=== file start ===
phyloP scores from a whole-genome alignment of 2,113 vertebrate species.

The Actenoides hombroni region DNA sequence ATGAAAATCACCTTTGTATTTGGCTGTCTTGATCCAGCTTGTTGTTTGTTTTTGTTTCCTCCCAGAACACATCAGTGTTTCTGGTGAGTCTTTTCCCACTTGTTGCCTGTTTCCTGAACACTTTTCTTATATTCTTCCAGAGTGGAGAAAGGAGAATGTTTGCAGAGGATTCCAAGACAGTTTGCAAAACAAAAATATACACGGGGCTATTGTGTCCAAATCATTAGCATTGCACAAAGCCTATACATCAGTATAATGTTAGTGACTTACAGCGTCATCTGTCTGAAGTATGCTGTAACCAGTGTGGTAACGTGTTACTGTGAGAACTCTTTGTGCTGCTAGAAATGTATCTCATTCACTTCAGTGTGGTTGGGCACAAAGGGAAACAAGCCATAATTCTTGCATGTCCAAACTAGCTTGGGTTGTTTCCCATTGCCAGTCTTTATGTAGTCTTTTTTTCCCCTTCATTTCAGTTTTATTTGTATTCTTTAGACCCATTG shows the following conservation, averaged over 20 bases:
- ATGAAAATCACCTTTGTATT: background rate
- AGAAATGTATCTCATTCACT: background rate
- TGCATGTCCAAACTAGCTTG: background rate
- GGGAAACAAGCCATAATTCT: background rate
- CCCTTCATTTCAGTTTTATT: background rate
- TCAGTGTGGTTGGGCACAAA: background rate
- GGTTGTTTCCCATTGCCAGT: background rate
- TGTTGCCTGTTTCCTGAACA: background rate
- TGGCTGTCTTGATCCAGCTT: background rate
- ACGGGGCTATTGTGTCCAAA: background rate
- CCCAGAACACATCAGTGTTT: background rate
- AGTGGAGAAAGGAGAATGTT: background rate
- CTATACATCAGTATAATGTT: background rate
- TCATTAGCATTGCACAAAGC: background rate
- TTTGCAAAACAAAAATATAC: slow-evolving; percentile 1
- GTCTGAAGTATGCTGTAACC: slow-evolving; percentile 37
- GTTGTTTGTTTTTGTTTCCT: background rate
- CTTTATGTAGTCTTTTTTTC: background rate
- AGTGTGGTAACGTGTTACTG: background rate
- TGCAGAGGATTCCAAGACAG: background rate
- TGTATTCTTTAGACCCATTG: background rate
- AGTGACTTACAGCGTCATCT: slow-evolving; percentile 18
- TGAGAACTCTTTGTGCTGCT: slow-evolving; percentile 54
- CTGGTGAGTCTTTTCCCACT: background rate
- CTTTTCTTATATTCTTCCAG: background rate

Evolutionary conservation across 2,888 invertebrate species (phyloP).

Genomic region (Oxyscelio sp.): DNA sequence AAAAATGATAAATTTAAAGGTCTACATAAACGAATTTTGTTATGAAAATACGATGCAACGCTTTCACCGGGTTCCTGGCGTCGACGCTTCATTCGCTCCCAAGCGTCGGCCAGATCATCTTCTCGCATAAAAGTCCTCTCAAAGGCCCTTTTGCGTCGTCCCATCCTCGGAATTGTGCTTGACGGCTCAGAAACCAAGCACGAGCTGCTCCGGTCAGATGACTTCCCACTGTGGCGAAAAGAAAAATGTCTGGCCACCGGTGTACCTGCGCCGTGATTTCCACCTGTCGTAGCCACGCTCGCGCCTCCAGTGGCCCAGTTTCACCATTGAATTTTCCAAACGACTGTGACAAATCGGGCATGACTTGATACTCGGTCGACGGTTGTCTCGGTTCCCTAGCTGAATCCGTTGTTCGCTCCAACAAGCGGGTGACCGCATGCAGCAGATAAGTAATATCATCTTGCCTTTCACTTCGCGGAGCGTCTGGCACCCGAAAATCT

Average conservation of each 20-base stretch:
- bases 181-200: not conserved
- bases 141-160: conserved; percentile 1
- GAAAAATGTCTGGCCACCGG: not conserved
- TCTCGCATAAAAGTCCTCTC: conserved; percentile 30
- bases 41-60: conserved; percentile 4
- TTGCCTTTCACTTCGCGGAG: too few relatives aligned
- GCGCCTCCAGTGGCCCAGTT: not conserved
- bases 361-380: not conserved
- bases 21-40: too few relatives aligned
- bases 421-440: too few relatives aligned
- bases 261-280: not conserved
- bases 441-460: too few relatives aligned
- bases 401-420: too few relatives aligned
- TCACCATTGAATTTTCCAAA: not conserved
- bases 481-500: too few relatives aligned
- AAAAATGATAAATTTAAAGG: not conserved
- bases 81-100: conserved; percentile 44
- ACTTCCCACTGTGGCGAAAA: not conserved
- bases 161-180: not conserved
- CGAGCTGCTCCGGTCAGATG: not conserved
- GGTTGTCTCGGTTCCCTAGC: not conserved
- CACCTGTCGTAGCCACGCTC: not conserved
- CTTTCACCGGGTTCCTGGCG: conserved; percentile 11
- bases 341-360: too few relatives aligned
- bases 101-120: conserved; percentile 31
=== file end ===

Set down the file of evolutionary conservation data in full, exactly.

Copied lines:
phyloP scores from a whole-genome alignment of 2,113 vertebrate species.

The Actenoides hombroni region DNA sequence ATGAAAATCACCTTTGTATTTGGCTGTCTTGATCCAGCTTGTTGTTTGTTTTTGTTTCCTCCCAGAACACATCAGTGTTTCTGGTGAGTCTTTTCCCACTTGTTGCCTGTTTCCTGAACACTTTTCTTATATTCTTCCAGAGTGGAGAAAGGAGAATGTTTGCAGAGGATTCCAAGACAGTTTGCAAAACAAAAATATACACGGGGCTATTGTGTCCAAATCATTAGCATTGCACAAAGCCTATACATCAGTATAATGTTAGTGACTTACAGCGTCATCTGTCTGAAGTATGCTGTAACCAGTGTGGTAACGTGTTACTGTGAGAACTCTTTGTGCTGCTAGAAATGTATCTCATTCACTTCAGTGTGGTTGGGCACAAAGGGAAACAAGCCATAATTCTTGCATGTCCAAACTAGCTTGGGTTGTTTCCCATTGCCAGTCTTTATGTAGTCTTTTTTTCCCCTTCATTTCAGTTTTATTTGTATTCTTTAGACCCATTG shows the following conservation, averaged over 20 bases:
- ATGAAAATCACCTTTGTATT: background rate
- AGAAATGTATCTCATTCACT: background rate
- TGCATGTCCAAACTAGCTTG: background rate
- GGGAAACAAGCCATAATTCT: background rate
- CCCTTCATTTCAGTTTTATT: background rate
- TCAGTGTGGTTGGGCACAAA: background rate
- GGTTGTTTCCCATTGCCAGT: background rate
- TGTTGCCTGTTTCCTGAACA: background rate
- TGGCTGTCTTGATCCAGCTT: background rate
- ACGGGGCTATTGTGTCCAAA: background rate
- CCCAGAACACATCAGTGTTT: background rate
- AGTGGAGAAAGGAGAATGTT: background rate
- CTATACATCAGTATAATGTT: background rate
- TCATTAGCATTGCACAAAGC: background rate
- TTTGCAAAACAAAAATATAC: slow-evolving; percentile 1
- GTCTGAAGTATGCTGTAACC: slow-evolving; percentile 37
- GTTGTTTGTTTTTGTTTCCT: background rate
- CTTTATGTAGTCTTTTTTTC: background rate
- AGTGTGGTAACGTGTTACTG: background rate
- TGCAGAGGATTCCAAGACAG: background rate
- TGTATTCTTTAGACCCATTG: background rate
- AGTGACTTACAGCGTCATCT: slow-evolving; percentile 18
- TGAGAACTCTTTGTGCTGCT: slow-evolving; percentile 54
- CTGGTGAGTCTTTTCCCACT: background rate
- CTTTTCTTATATTCTTCCAG: background rate

Evolutionary conservation across 2,888 invertebrate species (phyloP).

Genomic region (Oxyscelio sp.): DNA sequence AAAAATGATAAATTTAAAGGTCTACATAAACGAATTTTGTTATGAAAATACGATGCAACGCTTTCACCGGGTTCCTGGCGTCGACGCTTCATTCGCTCCCAAGCGTCGGCCAGATCATCTTCTCGCATAAAAGTCCTCTCAAAGGCCCTTTTGCGTCGTCCCATCCTCGGAATTGTGCTTGACGGCTCAGAAACCAAGCACGAGCTGCTCCGGTCAGATGACTTCCCACTGTGGCGAAAAGAAAAATGTCTGGCCACCGGTGTACCTGCGCCGTGATTTCCACCTGTCGTAGCCACGCTCGCGCCTCCAGTGGCCCAGTTTCACCATTGAATTTTCCAAACGACTGTGACAAATCGGGCATGACTTGATACTCGGTCGACGGTTGTCTCGGTTCCCTAGCTGAATCCGTTGTTCGCTCCAACAAGCGGGTGACCGCATGCAGCAGATAAGTAATATCATCTTGCCTTTCACTTCGCGGAGCGTCTGGCACCCGAAAATCT

Average conservation of each 20-base stretch:
- bases 181-200: not conserved
- bases 141-160: conserved; percentile 1
- GAAAAATGTCTGGCCACCGG: not conserved
- TCTCGCATAAAAGTCCTCTC: conserved; percentile 30
- bases 41-60: conserved; percentile 4
- TTGCCTTTCACTTCGCGGAG: too few relatives aligned
- GCGCCTCCAGTGGCCCAGTT: not conserved
- bases 361-380: not conserved
- bases 21-40: too few relatives aligned
- bases 421-440: too few relatives aligned
- bases 261-280: not conserved
- bases 441-460: too few relatives aligned
- bases 401-420: too few relatives aligned
- TCACCATTGAATTTTCCAAA: not conserved
- bases 481-500: too few relatives aligned
- AAAAATGATAAATTTAAAGG: not conserved
- bases 81-100: conserved; percentile 44
- ACTTCCCACTGTGGCGAAAA: not conserved
- bases 161-180: not conserved
- CGAGCTGCTCCGGTCAGATG: not conserved
- GGTTGTCTCGGTTCCCTAGC: not conserved
- CACCTGTCGTAGCCACGCTC: not conserved
- CTTTCACCGGGTTCCTGGCG: conserved; percentile 11
- bases 341-360: too few relatives aligned
- bases 101-120: conserved; percentile 31